It's Friday night in Bamako, and a club in the Malian capital has come alive. Guitarist and singer Baba Salah is on the floor.
His hometown of Gao, along the banks of the River Niger on the fringes of the Sahara Desert, made headlines as the first city in the north to be liberated by French-backed Malian forces in January. Gao was one of three regional centers in the north captured by rebels and jihadis a year ago. Islamists warned musicians that their tongues would be sliced out if they continued to sing and play. Speaking in French, Salah says artists left in a hurry.
Originally published on Thu March 21, 2013 4:57 pm
Kurdish rebels have been fighting for nearly three decades against Turkish forces in the southeast corner of that nation. But the most prominent rebel leader said from prison Thursday that it was time for a "new era" that includes an immediate cease-fire.
Abdullah Ocalan heads the Kurdistan Workers Party, the PKK. He was captured by Turkey in 1999 and has been imprisoned on an island off Istanbul.
The tiny dynamo asking the U.S. Supreme Court to turn the world upside down looks nothing like a fearless pioneer. At age 83, Edith Windsor dresses in classic, tailored clothes, usually with a long string of pearls, and she sports a well-coiffed, shoulder-length flip. She looks, for all the world, like a proper New York City lady.
Proper she may be, and a lady, but Windsor, who likes to be called Edie, is making history, challenging the federal Defense of Marriage Act, known as DOMA. The law bans federal recognition and benefits for legally married same-sex couples.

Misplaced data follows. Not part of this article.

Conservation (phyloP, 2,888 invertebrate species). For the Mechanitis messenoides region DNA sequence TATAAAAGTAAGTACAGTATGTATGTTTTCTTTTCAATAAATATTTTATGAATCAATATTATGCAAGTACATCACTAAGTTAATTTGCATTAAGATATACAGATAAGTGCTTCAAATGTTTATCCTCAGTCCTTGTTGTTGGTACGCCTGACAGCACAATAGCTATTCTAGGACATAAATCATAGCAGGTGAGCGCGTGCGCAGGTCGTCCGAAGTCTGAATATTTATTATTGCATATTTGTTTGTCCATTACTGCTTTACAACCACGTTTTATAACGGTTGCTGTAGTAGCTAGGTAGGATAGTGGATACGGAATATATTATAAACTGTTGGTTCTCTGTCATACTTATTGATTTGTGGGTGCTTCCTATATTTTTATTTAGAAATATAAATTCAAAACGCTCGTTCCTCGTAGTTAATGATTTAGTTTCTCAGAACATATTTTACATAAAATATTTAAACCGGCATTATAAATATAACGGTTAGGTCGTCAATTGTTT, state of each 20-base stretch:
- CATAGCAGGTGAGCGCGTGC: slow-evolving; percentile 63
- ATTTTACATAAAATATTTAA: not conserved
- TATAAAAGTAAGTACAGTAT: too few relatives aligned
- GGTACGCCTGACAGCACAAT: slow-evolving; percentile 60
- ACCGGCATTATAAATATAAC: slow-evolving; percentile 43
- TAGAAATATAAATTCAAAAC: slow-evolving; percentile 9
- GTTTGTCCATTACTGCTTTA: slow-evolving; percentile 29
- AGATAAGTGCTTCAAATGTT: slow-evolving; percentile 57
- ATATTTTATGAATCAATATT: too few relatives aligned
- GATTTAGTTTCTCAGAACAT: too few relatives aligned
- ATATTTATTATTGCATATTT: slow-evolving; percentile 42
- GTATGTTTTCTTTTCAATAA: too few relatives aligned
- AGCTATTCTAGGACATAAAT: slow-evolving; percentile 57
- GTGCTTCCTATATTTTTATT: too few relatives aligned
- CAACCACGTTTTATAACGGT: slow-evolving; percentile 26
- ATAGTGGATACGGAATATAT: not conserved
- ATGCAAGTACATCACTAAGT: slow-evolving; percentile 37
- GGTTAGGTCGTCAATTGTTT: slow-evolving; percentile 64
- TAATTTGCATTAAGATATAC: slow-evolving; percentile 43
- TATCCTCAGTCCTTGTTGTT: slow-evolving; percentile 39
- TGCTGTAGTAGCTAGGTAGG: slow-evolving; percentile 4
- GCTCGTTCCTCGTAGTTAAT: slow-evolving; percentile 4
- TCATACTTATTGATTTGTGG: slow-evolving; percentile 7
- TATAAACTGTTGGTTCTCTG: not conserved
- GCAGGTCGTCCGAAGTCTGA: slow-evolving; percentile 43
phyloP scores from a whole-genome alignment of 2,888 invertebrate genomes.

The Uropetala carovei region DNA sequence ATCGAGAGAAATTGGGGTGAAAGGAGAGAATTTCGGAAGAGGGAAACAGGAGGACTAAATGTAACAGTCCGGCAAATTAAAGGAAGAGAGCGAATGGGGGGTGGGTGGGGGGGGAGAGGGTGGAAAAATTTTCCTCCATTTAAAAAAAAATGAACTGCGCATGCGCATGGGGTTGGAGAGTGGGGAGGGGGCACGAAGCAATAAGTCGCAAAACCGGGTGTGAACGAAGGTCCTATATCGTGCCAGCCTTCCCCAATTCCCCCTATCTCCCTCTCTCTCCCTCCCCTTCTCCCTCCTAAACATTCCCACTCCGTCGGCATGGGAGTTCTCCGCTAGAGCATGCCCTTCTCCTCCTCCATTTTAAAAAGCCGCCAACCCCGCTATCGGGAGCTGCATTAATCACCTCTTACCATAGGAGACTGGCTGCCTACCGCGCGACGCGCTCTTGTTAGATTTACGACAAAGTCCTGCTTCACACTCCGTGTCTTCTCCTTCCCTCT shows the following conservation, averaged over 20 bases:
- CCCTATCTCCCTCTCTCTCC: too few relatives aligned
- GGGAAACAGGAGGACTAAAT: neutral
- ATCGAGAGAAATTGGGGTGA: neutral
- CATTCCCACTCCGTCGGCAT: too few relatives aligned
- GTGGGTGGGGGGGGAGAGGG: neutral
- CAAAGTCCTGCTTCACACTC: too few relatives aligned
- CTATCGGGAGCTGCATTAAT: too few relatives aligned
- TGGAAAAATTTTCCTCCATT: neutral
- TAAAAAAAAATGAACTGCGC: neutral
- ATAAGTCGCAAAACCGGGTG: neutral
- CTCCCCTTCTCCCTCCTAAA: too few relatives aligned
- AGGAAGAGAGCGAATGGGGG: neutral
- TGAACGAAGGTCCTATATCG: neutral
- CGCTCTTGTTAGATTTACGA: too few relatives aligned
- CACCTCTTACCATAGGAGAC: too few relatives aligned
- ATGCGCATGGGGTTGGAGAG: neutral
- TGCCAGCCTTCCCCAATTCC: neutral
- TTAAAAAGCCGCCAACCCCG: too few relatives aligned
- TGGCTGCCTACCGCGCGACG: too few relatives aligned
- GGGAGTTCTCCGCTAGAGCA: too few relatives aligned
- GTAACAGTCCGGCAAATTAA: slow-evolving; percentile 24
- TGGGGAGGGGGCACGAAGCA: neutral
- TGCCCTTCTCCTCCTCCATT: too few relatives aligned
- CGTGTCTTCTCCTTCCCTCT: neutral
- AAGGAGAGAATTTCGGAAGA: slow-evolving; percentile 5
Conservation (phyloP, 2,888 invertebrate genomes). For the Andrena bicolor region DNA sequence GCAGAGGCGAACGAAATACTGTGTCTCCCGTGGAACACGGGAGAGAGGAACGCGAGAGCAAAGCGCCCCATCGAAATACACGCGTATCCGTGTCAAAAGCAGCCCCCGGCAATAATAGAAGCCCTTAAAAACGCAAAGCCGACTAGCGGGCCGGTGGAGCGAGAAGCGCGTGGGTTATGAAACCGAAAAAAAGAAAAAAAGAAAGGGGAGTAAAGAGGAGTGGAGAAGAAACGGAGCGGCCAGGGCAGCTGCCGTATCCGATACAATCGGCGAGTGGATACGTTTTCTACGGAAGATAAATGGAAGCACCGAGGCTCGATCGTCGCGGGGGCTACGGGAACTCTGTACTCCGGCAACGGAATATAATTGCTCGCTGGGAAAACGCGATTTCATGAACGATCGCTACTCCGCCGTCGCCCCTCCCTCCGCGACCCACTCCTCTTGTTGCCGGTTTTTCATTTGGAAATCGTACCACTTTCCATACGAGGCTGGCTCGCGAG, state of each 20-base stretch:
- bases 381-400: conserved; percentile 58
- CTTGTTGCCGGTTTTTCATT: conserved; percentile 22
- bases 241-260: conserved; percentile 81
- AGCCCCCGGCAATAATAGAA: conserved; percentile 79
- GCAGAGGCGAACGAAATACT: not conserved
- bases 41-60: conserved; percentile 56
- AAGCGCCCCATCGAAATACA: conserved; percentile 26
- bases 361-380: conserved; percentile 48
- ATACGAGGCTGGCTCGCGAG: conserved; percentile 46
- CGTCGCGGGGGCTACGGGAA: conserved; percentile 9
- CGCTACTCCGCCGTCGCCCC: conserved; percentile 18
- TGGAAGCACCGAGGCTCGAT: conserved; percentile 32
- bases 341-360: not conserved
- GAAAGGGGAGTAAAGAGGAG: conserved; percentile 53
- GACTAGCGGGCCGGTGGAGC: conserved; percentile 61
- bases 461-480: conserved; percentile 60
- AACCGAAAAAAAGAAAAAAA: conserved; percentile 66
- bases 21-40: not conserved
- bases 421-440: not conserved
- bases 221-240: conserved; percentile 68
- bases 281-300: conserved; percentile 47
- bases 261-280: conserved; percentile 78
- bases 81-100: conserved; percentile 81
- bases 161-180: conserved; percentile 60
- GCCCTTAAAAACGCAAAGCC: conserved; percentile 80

Originally published on Tue March 26, 2013 11:02 am
The U.S. is slowly but steadily closing in on tuberculosis.
For the first time since the government started tracking the disease in the 1950s, the number of annual TB cases has dropped below 10,000, the Centers for Disease Control and Prevention said Thursday in the Morbidity and Mortality Weekly Report.
For baseball fans, spring training is a time for renewed hopes and a reminder that winter is almost over. But for the major league teams and Arizona and Florida communities, spring training is big business. In Florida, 1.5 million fans attend spring training games with an estimated $750 million annual economic impact, and the state is working to keep the teams from fleeing.
Performing and recording under the name Toro Y Moi, Chaz Bundick draws on elements of soul, jazz, Latin disco, funk and modern pop. With Toro Y Moi's 2010 debut, Causers of This, Bundick became a pioneer of what's often called chillwave.
His new album, Anything in Return, is a set of electro-pop songs enhanced by his smooth vocals. In this installment of World Café, Toro Y Moi plays a few songs from the album and talks about the inspiration behind his lyrics.
With emerging styles that fuse traditional folk and modern genres, Mexico has become a hub for experimentation in music. In this 30th installment of Latin Roots, World Cafe host David Dye explores the prominence of Mexitrónica with Josh Norek, the co-host and executive producer of the nationally syndicated radio program The Latin Alternative.
Originally published on Thu March 28, 2013 9:50 am
Singer-songwriter Brooke Waggoner makes her third appearance on Mountain Stage, recorded live at the Culture Center Theater in Charleston, W.Va. A native of Louisiana, Waggoner earned a degree in music composition and orchestration from Louisiana State University. She had long been set on scoring music for cinema and television, but eventually began focusing on her own projects.